Most people know that smoking is bad for them, but many find it difficult to quit.
People who are addicted to cigarettes know exactly why they can’t quit, and there are only two reasons: the addictive nicotine and the withdrawal process that they must go through.
In this article, we will look at what those with a cigarette addiction might be going through and how you can help them in kicking the habit.
Nicotine causes the release of chemicals in your brain that make you feel good
Nicotine has been shown to be as addictive or even more so than other drugs such as cocaine and heroin. Yet an adult can walk into any store and buy cigarettes without being asked questions by anyone, which puzzles many people because of this seeming discrepancy between how dangerous it seems on paper (with all those chemicals) yet people still seem willing enough to take them up despite knowing what they contain!
When you try to quit smoking, you’re not just fighting against the addictive properties of nicotine – you’re also fighting against your own brain chemistry.
Nicotine alters the way your brain functions over time, making it appear as if you require nicotine just to feel normal.
The brain becomes more active when you give up smoking. This can result in feelings of anxiety or upset, difficulty concentrating, and sleeping soundly for some time after quitting cigarettes – all signs that your mind is healing from years’ worth of addiction!
Withdrawal is another reason smokers continue to smoke
Most physical symptoms subside within a few days to a week, but cigarette cravings may last longer. There are things you can do to prepare for withdrawal.
Are you striving to give up smoking?
Sometimes it can be hard to quit smoking and we all know how addicting this habit is. If you are struggling with giving up your cigarettes, I recommend trying out these tips:
- You must become more used to daily routines that do not include smoking
The good news is that millions of people have successfully quit smoking, and the majority report feeling better after a period of abstinence.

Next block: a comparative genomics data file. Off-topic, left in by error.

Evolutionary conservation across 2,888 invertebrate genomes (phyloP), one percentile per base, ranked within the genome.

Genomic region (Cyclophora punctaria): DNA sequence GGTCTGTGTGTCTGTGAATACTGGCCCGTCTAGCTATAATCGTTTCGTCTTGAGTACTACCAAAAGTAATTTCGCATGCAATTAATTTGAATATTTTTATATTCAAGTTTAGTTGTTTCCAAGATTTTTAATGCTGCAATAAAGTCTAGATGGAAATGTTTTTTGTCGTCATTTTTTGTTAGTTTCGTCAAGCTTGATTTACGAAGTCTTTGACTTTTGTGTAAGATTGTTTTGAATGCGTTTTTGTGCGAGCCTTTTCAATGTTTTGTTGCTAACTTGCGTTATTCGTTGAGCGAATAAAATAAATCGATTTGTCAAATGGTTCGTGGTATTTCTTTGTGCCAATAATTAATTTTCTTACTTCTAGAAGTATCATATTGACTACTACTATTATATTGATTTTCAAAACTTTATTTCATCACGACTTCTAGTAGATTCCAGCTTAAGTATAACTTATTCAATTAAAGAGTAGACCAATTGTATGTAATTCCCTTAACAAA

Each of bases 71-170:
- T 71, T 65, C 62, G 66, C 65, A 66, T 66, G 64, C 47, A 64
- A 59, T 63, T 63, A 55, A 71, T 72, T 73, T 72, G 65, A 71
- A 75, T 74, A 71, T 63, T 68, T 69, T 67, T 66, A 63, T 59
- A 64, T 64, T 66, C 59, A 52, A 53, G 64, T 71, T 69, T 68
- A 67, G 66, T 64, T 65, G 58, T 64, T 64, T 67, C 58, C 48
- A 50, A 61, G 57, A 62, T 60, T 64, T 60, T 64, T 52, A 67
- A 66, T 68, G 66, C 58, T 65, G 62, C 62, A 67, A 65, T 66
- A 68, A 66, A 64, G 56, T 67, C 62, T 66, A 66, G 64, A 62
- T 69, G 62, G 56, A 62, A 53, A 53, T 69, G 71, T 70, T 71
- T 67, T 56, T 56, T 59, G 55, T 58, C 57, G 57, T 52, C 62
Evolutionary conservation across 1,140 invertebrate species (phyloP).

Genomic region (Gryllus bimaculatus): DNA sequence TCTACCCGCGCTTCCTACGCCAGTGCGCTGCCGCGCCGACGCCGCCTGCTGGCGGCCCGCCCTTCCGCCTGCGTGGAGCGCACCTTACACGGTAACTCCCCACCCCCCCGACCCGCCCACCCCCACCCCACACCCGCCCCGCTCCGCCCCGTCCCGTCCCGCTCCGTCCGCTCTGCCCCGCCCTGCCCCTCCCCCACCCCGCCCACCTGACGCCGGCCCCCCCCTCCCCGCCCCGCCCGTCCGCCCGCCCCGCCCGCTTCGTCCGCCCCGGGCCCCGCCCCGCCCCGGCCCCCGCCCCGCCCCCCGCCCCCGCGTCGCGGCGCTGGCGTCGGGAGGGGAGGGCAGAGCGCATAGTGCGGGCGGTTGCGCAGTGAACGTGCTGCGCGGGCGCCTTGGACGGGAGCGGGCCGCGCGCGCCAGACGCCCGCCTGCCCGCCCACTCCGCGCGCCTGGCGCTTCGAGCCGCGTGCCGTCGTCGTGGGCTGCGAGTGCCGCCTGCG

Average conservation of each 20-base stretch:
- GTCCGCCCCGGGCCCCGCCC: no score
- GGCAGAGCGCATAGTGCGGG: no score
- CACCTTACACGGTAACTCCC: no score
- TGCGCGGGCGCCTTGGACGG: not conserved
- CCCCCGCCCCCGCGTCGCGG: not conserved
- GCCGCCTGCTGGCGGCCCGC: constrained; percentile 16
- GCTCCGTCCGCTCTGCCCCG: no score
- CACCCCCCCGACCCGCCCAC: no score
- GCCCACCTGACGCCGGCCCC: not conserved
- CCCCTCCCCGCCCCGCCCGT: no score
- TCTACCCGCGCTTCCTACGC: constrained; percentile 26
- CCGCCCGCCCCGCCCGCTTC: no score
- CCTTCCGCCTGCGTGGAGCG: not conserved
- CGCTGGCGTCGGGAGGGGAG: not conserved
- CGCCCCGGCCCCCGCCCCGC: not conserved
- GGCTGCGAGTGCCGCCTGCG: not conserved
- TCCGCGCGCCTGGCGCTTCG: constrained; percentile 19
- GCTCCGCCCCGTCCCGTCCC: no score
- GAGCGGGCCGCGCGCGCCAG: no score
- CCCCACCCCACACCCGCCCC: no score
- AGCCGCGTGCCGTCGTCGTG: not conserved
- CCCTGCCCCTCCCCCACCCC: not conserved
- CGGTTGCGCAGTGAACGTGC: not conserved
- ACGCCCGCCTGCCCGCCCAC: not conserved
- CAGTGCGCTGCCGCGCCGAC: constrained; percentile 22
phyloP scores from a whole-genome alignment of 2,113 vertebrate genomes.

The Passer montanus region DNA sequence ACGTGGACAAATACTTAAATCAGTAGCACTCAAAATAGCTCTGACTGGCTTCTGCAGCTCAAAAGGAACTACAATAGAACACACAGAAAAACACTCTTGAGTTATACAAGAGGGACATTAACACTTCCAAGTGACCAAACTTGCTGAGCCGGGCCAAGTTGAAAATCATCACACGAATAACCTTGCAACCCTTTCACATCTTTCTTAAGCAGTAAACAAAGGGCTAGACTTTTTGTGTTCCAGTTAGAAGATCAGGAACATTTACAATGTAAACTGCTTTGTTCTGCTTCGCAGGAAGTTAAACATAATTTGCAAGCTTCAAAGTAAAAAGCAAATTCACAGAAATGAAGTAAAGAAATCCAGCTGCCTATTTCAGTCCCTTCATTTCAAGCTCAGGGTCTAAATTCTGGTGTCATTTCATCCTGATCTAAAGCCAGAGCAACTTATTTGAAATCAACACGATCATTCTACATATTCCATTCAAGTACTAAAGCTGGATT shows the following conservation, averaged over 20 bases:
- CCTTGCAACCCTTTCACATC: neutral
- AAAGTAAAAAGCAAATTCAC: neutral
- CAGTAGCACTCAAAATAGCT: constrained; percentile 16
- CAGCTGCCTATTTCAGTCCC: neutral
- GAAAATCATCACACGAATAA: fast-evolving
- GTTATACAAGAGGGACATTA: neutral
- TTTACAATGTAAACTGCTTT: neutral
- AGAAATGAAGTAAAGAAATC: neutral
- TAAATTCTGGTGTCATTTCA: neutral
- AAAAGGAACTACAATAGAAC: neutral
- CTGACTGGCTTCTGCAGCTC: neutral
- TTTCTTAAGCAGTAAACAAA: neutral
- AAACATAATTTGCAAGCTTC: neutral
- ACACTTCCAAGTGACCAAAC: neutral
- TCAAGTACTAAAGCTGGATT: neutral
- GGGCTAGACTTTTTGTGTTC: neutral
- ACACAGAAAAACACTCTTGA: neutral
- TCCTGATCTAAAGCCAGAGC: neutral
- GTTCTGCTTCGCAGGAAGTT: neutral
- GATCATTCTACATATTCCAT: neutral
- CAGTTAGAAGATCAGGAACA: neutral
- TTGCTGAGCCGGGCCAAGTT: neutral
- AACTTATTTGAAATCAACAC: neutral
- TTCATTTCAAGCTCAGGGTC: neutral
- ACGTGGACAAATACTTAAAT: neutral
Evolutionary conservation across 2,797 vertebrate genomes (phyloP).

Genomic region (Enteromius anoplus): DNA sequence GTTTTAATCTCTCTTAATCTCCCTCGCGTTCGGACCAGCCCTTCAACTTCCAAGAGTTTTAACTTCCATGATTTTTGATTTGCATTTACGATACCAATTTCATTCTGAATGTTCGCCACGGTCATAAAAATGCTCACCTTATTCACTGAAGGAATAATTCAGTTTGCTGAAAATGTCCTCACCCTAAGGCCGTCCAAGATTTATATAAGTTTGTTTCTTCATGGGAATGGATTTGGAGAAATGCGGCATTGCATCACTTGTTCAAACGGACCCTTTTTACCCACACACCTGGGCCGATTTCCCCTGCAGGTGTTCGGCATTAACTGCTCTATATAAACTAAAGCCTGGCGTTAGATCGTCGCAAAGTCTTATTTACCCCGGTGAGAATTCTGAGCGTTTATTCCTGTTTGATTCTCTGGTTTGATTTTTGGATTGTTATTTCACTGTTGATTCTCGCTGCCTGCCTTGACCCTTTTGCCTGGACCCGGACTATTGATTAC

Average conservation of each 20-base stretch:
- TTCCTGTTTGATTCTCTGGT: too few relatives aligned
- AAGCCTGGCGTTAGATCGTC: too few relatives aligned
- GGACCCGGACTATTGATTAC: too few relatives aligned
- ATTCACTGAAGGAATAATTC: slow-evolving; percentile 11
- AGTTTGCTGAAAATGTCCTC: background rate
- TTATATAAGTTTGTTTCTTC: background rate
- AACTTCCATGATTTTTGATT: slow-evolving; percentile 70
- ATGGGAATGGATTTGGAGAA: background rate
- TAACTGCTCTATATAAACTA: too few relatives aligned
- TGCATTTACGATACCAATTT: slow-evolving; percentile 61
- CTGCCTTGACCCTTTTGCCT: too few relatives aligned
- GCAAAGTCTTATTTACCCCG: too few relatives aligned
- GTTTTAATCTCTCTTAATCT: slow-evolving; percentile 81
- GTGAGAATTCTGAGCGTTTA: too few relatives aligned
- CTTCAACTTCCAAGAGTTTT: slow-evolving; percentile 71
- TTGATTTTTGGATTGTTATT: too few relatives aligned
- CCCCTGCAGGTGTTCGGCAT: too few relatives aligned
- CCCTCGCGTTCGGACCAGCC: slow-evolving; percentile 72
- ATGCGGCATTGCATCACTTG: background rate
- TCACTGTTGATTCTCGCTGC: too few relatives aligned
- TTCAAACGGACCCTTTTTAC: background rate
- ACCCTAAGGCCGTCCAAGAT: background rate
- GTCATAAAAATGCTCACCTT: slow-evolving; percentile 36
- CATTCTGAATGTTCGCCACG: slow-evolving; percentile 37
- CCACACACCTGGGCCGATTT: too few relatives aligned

- Keep in mind Why you began your smoke-free journey in the first place
When you have a reason to quit, it will help keep the momentum going. The most popular motivation for quitting is Health, but others include love and respect towards family members as well as saving up money now cigarettes cost more than ever before so people want out!
- Stop making excuses
The excuses people make for smoking are endless. They say it’s the best way to start tomorrow, next month, or even just after dinner! But you know what? These habits aren’t worth sacrificing your health over – so why not stop making them?
Certain activities, feelings, and people become associated with smoking when you smoke. These could “trigger” your desire to smoke. Anticipate these smoking triggers and devise strategies to deal with them:
- Visit non-smoking establishments. Smoking is no longer permitted in stores, movie theaters, or many restaurants.
- Spend more time with people who do not smoke. If you’re around people who don’t smoke, you won’t want to smoke as much.
- Keep your hands occupied. Squeeze a stress ball, play a phone game, or eat a healthy snack.
- Take a long, deep breath. Remind yourself of the reasons you want to quit smoking. Consider the people in your life who will be happier and healthier as a result of your decision to quit.
So, if you’re reading this and trying to quit smoking, know that you are not alone. Millions of people have been in your position and have successfully quit smoking. These tips are just a starting point, but we hope they give you the sign to finally stop smoking for good.
And don’t forget—if you need more support, there are plenty of resources out there to help you quit for good. Millions of people have done it, and so can you.